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Blog / March Garden Prep

By Brenda Swagerty
Saturday, March 14, 2020

 
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March Garden Prep

Some of us might find ourselves staying closer to home during the days and weeks to come, so I wanted to pass along some great ideas so that you can begin prioritizing the preparation needed to get your garden and flower beds ready for spring. Now is a great time to evaluate the outdoor projects you have wanted to tackle for quite some time and create your own checklist for how you plan to make your outdoor spaces spring ready. Let's get started! 

1. Start cleanup near the house. Tidying beds along the most-traveled front walkway early reminds me that I can do this, a little at a time. Walking past a mess every time I go out: not so inspiring. Work outward from your home.

2. “Spot clean” key areas–again, working on first things first. In the edible garden, why prep the tomato row when you haven’t even planted the peas or spinach? “Spot clean” targeted areas so that the earliest crops can get sown, then double back later when all extra-early goals are met.

3. Similarly: Gently remove matted leaves to uncover early spring ornamentals first, such as emerging spring bulbs and ephemerals, spring-summer perennials, even if you can’t stop to clean the whole bed. Start cutbacks by trimming battered leaves from semi-evergreen perennials, such as hellebore, salvia, ajuga, and ornamental grasses.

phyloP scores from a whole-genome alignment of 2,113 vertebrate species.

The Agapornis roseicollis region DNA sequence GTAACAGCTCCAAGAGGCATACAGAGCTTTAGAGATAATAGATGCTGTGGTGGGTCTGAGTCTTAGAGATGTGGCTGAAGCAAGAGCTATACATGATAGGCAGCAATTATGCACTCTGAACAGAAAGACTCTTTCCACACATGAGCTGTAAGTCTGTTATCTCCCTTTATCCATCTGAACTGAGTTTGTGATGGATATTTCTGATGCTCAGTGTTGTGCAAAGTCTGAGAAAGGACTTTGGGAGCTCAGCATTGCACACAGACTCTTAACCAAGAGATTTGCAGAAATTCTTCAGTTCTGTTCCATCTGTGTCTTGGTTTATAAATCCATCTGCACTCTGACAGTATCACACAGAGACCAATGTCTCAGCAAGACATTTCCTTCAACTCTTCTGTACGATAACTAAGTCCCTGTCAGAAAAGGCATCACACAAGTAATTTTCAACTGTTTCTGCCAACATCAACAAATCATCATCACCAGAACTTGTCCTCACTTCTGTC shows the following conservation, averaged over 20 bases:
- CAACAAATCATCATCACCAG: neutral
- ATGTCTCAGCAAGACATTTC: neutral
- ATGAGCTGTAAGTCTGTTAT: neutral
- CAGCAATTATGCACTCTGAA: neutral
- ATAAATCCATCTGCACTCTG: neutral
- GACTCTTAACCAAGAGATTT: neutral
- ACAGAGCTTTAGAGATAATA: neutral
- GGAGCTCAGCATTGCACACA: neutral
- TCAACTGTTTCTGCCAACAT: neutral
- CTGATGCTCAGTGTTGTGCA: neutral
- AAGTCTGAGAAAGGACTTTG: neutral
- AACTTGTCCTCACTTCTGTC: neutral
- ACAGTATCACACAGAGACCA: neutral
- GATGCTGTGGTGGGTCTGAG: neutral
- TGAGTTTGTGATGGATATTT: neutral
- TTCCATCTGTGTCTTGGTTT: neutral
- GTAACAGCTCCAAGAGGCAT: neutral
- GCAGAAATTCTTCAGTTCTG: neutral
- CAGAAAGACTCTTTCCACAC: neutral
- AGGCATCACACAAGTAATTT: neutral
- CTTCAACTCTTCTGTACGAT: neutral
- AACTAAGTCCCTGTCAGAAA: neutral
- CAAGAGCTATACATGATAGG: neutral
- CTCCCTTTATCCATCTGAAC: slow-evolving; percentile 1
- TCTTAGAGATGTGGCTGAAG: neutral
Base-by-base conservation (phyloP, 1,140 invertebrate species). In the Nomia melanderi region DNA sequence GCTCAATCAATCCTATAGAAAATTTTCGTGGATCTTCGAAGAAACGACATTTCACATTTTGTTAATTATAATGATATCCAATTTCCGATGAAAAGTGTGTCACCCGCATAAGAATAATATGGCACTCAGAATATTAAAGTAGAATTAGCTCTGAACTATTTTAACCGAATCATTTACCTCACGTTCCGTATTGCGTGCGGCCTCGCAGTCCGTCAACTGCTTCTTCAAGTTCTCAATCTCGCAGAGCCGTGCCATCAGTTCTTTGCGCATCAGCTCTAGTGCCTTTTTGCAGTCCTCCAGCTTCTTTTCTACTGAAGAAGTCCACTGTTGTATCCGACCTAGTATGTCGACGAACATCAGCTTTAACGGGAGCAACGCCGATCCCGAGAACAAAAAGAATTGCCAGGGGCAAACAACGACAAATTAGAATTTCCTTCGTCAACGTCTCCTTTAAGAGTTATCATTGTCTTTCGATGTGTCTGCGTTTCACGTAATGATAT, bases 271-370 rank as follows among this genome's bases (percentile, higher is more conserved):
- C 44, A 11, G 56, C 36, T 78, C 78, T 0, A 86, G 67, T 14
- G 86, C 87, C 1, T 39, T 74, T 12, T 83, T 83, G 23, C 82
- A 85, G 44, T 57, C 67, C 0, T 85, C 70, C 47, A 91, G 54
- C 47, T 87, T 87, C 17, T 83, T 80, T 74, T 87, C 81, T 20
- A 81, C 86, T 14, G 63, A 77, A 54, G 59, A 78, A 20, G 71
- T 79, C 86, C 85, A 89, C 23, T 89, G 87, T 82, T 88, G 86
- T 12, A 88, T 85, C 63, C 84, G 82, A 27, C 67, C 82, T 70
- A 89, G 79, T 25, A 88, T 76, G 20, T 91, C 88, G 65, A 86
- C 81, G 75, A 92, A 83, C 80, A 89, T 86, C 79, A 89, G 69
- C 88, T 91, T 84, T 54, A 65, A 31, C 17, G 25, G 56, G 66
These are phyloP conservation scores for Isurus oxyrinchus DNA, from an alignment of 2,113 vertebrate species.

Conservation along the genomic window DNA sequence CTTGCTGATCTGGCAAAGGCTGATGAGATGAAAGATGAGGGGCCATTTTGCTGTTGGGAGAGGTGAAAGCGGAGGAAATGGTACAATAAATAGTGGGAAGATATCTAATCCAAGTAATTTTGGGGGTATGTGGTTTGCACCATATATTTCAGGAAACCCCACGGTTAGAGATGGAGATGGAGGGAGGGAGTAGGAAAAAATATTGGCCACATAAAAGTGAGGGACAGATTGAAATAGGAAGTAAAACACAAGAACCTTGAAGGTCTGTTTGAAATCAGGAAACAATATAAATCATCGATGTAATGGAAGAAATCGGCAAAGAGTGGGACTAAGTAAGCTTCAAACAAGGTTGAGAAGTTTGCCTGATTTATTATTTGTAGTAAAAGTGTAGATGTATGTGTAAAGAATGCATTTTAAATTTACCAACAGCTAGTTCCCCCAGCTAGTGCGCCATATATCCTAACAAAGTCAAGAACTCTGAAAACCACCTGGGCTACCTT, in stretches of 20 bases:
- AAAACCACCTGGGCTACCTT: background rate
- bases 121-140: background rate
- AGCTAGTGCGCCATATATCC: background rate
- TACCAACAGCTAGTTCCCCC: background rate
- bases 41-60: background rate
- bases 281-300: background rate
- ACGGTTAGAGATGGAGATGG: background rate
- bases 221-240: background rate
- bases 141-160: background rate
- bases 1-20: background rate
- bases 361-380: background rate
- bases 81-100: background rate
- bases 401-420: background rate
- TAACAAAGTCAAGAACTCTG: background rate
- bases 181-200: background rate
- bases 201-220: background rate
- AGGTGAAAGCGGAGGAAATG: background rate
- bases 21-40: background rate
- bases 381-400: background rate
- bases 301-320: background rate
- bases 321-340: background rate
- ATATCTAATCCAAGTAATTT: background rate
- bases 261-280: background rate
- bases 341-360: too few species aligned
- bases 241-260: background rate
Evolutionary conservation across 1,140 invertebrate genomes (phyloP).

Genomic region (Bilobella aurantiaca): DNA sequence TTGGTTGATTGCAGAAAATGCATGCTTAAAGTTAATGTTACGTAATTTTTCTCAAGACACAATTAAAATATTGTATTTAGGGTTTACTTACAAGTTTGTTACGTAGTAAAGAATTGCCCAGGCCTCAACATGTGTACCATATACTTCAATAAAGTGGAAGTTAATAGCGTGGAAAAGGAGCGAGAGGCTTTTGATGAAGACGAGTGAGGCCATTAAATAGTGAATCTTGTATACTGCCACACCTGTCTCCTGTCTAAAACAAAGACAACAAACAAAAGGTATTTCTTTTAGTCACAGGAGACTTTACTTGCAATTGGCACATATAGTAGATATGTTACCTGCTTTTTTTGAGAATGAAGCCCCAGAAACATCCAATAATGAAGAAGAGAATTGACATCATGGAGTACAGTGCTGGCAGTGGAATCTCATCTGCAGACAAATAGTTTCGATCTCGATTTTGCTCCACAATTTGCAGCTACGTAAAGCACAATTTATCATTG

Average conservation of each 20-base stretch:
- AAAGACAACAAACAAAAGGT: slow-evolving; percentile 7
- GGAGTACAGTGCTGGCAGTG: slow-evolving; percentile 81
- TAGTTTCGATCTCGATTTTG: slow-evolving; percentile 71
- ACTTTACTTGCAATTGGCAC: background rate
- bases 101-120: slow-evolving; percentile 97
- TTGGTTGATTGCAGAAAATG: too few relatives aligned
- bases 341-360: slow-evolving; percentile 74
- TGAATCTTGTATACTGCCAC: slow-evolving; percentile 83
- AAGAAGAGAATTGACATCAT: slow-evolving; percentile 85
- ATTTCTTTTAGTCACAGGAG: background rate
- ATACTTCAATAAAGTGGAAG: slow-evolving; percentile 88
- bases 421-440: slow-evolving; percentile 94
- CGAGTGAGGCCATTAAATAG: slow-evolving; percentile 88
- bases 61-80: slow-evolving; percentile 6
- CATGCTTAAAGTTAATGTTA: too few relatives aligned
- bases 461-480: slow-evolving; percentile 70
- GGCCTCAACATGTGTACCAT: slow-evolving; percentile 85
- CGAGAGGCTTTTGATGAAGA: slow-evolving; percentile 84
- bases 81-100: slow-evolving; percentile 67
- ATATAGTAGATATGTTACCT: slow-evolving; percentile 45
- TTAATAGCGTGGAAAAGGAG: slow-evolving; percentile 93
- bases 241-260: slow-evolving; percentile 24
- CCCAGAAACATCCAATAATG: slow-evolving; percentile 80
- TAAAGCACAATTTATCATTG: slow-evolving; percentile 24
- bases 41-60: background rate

4. Stay on track with seed-starting. Make a chart of what to sow when, indoors or out, or organize packets week-by-week, in an accordion file or recipe-card box. Move any packet that’s best sown a little at a time ahead two weeks in the filing system after you use it, to plan for a staggered supply of salads, carrots, radishes and such.

5. Make space in the compost heap for incoming debris you’ll be generating fast. Extract finished material from the bottom to top-dress beds as you clean them.

6. Order mulch now—buying bulk or bags is a matter of choice. Choosing which mulch to use in your landscape will take a little research. Color, texture, and nutrients are all key factors. Choose from pine, hardwood, cedar, cypress, rubber, and many others.

7. Empty nest boxes of old nests, and maybe add more birdhouses. I actually do that even earlier to encourage early lease options.

8. Muck out water gardens, get those pumps running again.

9. While doing all that: Never walk, or work, in mucky soil. I stay off soft and wet lawns preventing tracking damage, delaying some chores. I can do the tasks in another week, but I can’t easily fix damaged lawn areas.

10. Treat yourself to a little color—again, for encouragement. I like big bowls of pansies, dianthus, and snapdragons, for instance, to cheer me on towards April, because the list can feel daunting, especially in years when winter can seem longer than last.




Brenda Swagerty